As I tweeted earlier this day, I believe this ad sold exactly zero Snapper Mowers:
I saw it in the office today, sound off; I was compelled to find it online because the women did this fist-bump / finger-flutter thing that made me want to throw a spanner through the set. Then, of course, they arm-wrestle, with a little callback to the “We Can Do It!” WW2 Rosie the Riveter poster. Meanwhile, the men drive around like passive dorks, looking like they're on trikes with motors. I hope there's ice cream afterwards!
Obvious, tiresome, humorless point: the ad would be unacceptable if the roles were reversed. Boring, equally obvious observation: the ad is supposed to be Clever because women don’t talk like this, but of course if the ad suggested in any way that women really don’t talk like this it would be doubleplus ungood. In a just world of gender equality, they would! In fact they do already, but society conspires to shame them if they do. And so on.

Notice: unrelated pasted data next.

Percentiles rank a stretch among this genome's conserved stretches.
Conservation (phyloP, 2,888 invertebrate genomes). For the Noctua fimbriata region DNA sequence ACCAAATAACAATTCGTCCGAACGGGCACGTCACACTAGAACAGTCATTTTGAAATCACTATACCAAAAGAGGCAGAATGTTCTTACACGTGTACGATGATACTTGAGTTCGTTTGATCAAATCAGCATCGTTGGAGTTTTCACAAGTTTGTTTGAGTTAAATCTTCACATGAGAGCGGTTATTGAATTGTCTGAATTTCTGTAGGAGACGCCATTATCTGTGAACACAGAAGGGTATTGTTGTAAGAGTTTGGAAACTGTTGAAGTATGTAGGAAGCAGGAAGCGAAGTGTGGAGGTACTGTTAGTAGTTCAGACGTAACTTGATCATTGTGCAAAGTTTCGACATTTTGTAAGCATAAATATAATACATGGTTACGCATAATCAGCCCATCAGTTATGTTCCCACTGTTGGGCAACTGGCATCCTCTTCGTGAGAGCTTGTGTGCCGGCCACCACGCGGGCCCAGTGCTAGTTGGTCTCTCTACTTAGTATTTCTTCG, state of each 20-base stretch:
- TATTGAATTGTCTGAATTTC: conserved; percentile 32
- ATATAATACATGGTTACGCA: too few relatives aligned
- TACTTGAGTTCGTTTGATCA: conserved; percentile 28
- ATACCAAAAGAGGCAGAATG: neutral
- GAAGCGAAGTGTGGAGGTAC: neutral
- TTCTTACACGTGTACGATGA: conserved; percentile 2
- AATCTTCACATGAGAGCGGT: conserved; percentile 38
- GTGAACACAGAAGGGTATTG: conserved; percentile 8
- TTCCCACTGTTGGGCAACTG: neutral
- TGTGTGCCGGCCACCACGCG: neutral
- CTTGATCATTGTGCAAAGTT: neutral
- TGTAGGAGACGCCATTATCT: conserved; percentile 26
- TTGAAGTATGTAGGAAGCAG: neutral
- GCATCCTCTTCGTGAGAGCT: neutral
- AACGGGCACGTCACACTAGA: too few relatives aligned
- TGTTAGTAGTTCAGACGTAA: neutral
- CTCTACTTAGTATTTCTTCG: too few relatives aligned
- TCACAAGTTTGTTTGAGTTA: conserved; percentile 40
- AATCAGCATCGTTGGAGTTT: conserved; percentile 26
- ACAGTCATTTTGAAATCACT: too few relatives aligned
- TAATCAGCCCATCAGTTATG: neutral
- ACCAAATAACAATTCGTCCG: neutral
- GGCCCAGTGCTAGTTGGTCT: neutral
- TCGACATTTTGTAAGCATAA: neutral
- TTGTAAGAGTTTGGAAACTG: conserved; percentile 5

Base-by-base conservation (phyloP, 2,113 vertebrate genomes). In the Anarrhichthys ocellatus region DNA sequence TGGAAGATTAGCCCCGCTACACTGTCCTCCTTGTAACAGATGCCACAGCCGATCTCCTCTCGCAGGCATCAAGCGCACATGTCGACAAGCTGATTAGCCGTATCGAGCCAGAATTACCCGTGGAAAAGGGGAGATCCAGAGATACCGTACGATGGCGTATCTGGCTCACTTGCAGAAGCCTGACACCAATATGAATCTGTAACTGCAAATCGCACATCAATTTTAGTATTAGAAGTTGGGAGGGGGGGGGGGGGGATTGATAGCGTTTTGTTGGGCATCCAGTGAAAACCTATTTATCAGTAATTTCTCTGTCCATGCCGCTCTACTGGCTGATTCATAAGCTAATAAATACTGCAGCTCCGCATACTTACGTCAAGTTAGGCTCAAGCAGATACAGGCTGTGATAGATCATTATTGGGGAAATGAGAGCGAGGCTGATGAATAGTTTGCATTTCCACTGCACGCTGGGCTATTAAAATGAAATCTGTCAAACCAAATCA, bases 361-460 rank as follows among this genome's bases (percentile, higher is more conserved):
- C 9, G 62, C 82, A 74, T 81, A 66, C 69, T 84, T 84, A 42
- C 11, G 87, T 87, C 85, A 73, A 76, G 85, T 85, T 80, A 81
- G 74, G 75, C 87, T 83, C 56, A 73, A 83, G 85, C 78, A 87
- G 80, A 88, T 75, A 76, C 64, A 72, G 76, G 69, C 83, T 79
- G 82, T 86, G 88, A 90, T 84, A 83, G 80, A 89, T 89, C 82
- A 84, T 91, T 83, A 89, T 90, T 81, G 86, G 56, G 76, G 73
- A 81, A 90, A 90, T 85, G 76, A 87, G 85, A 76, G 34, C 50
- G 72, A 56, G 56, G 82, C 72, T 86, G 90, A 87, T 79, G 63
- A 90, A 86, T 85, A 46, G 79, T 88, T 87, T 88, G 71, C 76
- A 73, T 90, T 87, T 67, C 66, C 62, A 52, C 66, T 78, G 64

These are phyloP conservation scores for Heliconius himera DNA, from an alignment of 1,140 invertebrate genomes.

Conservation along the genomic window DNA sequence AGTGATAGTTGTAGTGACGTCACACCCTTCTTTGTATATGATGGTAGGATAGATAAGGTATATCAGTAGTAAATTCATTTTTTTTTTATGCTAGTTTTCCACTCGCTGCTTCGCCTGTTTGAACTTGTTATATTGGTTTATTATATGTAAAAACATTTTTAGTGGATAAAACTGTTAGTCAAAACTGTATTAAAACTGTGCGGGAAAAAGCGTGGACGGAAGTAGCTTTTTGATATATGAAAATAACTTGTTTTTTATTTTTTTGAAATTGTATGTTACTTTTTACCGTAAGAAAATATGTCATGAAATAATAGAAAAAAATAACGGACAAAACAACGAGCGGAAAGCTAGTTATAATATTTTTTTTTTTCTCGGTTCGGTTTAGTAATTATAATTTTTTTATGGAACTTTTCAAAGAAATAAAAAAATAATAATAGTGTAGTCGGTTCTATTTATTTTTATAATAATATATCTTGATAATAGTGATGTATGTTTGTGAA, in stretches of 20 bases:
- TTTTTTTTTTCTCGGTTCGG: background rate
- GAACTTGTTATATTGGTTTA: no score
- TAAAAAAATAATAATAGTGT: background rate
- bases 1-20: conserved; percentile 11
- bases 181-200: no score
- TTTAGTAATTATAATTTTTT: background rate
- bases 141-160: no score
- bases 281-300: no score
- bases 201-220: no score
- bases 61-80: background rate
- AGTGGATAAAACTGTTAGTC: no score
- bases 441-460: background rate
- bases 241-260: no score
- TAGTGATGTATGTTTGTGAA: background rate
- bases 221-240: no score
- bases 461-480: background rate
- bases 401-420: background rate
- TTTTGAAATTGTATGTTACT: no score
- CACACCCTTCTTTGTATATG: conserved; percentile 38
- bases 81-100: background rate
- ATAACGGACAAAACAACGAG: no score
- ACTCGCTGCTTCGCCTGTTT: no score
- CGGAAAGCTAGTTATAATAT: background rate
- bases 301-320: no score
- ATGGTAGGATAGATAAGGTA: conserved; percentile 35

The real question is this: what sort of company looks at this ad, considers its target market, and thinks: yeah, that’ll work. Is it possible the real intent of the ad is to make it okay for men to buy a Snapper mower, because his spouse saw the ad and has a positive opinion of the product because the ads were all girrrl-powery and such?
(BTW, they found the woman who posed for the Rosie the Riveter poster. Her name was Geraldine Hoff Doyle. She did indeed work in a defense plant, but as her wikipedia bio notes: "Because she was a cello player, Hoff feared a hand injury from the metal pressing machines and soon left the factory.")
Before anyone gets up in my grill, as I never say, and suggests I have issues with strong women: you should meet my dynamo wife, who has an adamantine spine and a legal mind that makes a leg-hold trap look like a paperclip. It’s not about strong women. I’s about the advertising culture’s belief that expressions of female strength need to be accompanied by milquetoast simpletons, and that men will look at that and think “I’m lame! Dude, you totally nailed it.”